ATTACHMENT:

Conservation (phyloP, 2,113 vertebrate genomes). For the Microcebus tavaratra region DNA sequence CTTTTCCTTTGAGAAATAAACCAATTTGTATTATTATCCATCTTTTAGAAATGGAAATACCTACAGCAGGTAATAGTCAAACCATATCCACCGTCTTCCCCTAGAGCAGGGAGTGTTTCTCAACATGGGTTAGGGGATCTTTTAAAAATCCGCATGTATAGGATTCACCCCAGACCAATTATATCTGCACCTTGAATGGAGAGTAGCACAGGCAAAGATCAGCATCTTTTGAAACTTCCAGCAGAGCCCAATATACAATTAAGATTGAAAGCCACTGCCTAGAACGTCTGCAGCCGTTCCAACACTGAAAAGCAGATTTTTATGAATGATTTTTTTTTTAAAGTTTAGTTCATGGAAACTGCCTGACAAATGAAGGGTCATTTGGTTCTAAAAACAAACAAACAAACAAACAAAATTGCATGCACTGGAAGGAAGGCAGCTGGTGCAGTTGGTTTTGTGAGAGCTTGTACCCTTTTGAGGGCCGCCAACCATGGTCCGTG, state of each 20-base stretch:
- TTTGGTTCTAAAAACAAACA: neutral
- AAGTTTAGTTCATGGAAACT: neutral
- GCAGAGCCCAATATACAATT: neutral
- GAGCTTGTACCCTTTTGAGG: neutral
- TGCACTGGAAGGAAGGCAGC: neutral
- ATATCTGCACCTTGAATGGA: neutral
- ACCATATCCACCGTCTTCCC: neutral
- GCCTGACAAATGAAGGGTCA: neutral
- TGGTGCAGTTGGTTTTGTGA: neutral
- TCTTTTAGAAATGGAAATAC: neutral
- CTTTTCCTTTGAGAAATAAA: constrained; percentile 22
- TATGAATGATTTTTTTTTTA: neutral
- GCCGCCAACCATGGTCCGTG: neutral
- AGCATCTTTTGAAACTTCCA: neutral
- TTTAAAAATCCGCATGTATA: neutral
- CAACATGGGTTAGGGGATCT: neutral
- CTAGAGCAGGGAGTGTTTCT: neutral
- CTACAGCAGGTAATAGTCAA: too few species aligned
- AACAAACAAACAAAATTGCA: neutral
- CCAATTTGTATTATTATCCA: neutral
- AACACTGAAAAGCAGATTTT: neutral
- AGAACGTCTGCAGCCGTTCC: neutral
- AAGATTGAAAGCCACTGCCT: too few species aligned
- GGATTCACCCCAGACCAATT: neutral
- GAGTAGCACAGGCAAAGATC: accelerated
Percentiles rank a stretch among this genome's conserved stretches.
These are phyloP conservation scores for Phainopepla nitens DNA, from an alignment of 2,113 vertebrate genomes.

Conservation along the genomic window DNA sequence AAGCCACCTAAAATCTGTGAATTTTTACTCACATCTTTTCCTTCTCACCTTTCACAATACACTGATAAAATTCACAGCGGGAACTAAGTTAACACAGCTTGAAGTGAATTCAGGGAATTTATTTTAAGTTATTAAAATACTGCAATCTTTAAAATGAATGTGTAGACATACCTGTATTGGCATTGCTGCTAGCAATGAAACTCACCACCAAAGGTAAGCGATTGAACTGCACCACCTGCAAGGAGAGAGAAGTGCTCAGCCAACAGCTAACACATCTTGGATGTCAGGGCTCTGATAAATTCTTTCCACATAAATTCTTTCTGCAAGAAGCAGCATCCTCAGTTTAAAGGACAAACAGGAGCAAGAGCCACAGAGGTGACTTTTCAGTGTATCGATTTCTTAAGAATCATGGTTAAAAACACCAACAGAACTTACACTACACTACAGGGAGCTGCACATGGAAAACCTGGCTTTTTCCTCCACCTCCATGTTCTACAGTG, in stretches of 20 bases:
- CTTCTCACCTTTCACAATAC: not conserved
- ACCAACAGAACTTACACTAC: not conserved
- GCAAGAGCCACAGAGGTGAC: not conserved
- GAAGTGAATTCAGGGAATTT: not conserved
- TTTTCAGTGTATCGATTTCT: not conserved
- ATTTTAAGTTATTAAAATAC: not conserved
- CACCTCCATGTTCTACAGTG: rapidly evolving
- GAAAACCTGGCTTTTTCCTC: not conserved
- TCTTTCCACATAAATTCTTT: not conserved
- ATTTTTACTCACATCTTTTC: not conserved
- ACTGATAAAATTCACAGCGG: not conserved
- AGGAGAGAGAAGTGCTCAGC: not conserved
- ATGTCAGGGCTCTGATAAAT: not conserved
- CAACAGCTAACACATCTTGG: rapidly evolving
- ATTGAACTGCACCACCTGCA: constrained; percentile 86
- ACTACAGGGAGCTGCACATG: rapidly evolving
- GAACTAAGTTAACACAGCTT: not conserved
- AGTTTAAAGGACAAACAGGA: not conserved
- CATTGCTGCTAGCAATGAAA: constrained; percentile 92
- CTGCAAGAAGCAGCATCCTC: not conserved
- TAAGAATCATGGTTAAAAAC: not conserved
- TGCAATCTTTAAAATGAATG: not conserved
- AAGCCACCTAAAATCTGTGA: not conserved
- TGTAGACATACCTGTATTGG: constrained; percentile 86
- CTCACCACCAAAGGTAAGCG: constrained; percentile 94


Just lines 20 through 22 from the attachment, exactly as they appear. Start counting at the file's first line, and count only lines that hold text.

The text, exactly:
- AACAAACAAACAAAATTGCA: neutral
- CCAATTTGTATTATTATCCA: neutral
- AACACTGAAAAGCAGATTTT: neutral